Harvest, Horehound (Marrubium vulgaris)

In a morning lull from my daily thunderstorms, I went out to collect Horehound seeds. I am also collecting leaves from one shaded plant that is now blooming.

Horehound

Horehound

I like collecting in a five gallon bucket.  Loose, it is not close to 5 gallons of material,  but will give me plenty of leaves and flowers to dry and plenty of seed to save for next year.  Perennial Horehound will come back next year too.

Horehound Leaves

Horehound Leaves

Just a smaller bowl of leaves and flowers to dry.  If I wanted a lot of intense product, I would have collected earlier in the year.  I got busy with rock beds and didn’t get er done.  I decided some Horehound is better than no Horehound.

Horehound Seeds

This includes the chaff, but seeds are already dropping to the bottom of the bowl.  I will give it a few days then store the seeds in a small paper envelope.

I also dug more Iris rhizomes and will process the roots for Orris Root.  The first batch is air drying.

My pharmacopeia is small but will grow.

 

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About rebeccatreeseed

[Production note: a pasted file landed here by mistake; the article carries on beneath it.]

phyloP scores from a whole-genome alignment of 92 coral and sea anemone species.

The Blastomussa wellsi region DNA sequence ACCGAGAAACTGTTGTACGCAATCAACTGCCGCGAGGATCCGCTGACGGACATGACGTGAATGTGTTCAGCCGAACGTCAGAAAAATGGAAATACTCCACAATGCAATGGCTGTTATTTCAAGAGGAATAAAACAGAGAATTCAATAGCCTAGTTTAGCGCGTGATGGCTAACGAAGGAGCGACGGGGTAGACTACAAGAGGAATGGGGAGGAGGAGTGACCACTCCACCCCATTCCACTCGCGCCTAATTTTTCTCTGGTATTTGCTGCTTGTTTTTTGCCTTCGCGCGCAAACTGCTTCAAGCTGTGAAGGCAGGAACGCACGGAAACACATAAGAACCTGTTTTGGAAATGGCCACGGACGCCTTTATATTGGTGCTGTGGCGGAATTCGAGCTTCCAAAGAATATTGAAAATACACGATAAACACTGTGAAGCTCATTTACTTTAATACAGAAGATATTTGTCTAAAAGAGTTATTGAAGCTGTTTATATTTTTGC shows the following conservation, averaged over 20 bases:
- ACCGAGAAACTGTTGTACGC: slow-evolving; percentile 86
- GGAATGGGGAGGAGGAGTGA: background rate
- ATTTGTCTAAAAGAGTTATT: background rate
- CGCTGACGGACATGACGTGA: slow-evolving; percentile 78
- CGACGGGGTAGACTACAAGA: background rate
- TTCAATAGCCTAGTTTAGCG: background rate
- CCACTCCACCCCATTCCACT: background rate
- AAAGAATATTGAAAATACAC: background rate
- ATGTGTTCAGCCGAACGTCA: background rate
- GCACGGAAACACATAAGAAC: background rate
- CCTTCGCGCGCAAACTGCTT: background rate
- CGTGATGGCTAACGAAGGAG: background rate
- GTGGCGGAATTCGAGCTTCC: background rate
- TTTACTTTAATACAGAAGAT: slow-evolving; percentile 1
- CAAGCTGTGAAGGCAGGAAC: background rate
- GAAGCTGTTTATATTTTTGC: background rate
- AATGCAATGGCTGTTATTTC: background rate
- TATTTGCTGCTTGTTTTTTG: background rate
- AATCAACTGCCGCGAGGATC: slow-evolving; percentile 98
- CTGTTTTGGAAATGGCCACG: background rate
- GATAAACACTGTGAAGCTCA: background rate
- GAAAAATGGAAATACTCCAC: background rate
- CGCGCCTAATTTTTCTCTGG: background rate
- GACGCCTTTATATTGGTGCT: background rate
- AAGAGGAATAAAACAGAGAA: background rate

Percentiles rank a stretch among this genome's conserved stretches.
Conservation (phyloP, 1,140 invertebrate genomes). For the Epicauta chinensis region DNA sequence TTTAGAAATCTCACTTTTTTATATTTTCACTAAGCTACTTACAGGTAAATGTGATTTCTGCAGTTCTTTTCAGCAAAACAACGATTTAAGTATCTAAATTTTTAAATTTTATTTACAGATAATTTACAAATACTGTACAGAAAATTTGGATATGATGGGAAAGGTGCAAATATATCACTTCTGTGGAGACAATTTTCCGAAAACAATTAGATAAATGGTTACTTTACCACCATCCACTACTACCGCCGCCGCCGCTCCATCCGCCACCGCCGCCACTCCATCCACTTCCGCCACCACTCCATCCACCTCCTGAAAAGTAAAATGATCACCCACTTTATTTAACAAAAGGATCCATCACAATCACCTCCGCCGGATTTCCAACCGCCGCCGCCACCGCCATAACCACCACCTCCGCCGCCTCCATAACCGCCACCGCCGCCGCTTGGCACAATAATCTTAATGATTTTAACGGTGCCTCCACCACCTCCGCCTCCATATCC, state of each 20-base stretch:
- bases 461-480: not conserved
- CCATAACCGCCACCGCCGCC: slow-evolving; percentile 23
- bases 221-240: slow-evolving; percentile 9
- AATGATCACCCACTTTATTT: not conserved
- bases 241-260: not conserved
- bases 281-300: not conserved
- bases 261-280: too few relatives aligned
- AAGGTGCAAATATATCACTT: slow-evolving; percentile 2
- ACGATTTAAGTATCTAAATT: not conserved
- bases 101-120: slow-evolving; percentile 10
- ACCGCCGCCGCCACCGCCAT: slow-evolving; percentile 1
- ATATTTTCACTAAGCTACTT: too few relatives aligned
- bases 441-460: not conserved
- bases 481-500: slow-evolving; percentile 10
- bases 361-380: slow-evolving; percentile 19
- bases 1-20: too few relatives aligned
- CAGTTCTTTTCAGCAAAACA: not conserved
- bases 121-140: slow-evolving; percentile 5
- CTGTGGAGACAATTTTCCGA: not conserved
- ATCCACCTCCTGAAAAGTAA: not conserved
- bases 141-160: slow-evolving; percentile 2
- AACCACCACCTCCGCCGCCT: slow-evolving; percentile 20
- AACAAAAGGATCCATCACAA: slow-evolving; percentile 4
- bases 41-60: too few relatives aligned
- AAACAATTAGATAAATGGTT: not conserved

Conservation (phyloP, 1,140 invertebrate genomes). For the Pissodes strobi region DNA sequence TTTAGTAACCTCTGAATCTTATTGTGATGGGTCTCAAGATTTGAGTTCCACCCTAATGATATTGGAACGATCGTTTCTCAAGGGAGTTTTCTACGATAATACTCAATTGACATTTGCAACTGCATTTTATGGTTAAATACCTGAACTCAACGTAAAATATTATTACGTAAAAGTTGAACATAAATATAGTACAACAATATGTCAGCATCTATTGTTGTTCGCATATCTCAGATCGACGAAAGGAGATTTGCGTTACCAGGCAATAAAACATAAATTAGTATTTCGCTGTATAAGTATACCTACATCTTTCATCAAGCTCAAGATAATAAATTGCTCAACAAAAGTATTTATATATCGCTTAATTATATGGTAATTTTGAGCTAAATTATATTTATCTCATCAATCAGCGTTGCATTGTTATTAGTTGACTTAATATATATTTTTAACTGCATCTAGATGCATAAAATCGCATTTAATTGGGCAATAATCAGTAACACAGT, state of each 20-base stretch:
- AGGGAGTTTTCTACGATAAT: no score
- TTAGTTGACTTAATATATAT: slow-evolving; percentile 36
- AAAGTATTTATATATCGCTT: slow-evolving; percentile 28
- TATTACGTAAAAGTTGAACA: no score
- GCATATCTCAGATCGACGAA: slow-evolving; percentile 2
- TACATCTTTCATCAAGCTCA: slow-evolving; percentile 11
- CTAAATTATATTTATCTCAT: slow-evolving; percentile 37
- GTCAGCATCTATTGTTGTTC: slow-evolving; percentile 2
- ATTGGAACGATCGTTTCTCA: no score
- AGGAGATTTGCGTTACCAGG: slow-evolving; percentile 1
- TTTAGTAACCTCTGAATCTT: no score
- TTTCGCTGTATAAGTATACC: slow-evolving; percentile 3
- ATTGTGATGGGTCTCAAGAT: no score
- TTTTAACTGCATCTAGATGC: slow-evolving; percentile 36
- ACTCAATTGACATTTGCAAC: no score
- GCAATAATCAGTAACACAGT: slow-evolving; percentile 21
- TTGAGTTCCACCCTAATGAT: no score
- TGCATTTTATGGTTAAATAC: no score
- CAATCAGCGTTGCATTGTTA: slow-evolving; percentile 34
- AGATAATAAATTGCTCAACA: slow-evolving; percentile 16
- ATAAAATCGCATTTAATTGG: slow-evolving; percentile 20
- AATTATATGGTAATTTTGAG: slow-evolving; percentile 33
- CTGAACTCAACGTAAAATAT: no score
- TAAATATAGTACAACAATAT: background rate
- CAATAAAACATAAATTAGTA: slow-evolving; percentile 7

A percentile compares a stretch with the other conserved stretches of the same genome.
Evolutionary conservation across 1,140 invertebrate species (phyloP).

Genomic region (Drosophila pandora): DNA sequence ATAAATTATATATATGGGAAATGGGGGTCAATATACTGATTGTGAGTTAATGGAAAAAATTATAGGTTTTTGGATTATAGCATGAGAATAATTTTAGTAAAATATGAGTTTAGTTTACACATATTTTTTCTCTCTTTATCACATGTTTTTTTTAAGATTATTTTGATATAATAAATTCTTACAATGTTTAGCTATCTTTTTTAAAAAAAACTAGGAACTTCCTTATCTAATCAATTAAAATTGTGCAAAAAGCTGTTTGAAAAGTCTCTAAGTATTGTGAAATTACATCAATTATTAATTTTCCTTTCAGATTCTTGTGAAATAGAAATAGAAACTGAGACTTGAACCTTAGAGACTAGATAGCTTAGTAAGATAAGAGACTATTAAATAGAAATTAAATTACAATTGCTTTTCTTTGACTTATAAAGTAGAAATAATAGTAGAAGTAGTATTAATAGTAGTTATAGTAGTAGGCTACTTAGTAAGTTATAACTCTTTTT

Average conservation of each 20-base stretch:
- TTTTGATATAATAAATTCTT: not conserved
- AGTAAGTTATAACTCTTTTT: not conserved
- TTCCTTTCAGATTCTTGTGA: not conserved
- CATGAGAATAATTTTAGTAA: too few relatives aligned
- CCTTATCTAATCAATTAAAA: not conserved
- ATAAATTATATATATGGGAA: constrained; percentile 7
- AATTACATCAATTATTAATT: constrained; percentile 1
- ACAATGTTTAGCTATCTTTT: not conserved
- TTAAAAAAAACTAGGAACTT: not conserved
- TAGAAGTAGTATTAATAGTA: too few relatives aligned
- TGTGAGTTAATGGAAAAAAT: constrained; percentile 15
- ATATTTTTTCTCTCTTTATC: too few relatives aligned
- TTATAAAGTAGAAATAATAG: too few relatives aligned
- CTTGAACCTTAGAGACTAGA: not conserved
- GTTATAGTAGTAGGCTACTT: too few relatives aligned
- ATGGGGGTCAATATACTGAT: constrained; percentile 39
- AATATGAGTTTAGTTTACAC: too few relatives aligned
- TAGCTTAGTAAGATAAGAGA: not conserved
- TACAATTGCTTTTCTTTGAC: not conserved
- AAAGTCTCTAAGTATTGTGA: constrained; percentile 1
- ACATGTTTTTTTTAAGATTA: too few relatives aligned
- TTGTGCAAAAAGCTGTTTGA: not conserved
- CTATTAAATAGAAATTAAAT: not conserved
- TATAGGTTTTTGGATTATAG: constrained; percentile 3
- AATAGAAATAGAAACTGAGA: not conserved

I am a naturalist raised by naturalists. Treeseed is my earned name, while Rebecca is my birth name. I am of Northern European descent, with a quarter Irish.quarter thrown in. I suspect I was a product of northern invaders into Ireland into Ireland. but hard to say since DNA disproved the family story about Apache blood! I have found some odd ancestors to replace them. Last year I bought 5 acres of pinyon-juniper forest on the side of a mountain in Santa Fe County, New Mexico. I am fulfilling a lifetime dream of a cabin in the mountains and a food forest that will feed me and local wildlife. I want to share this new phase of my life with others that might be interested.
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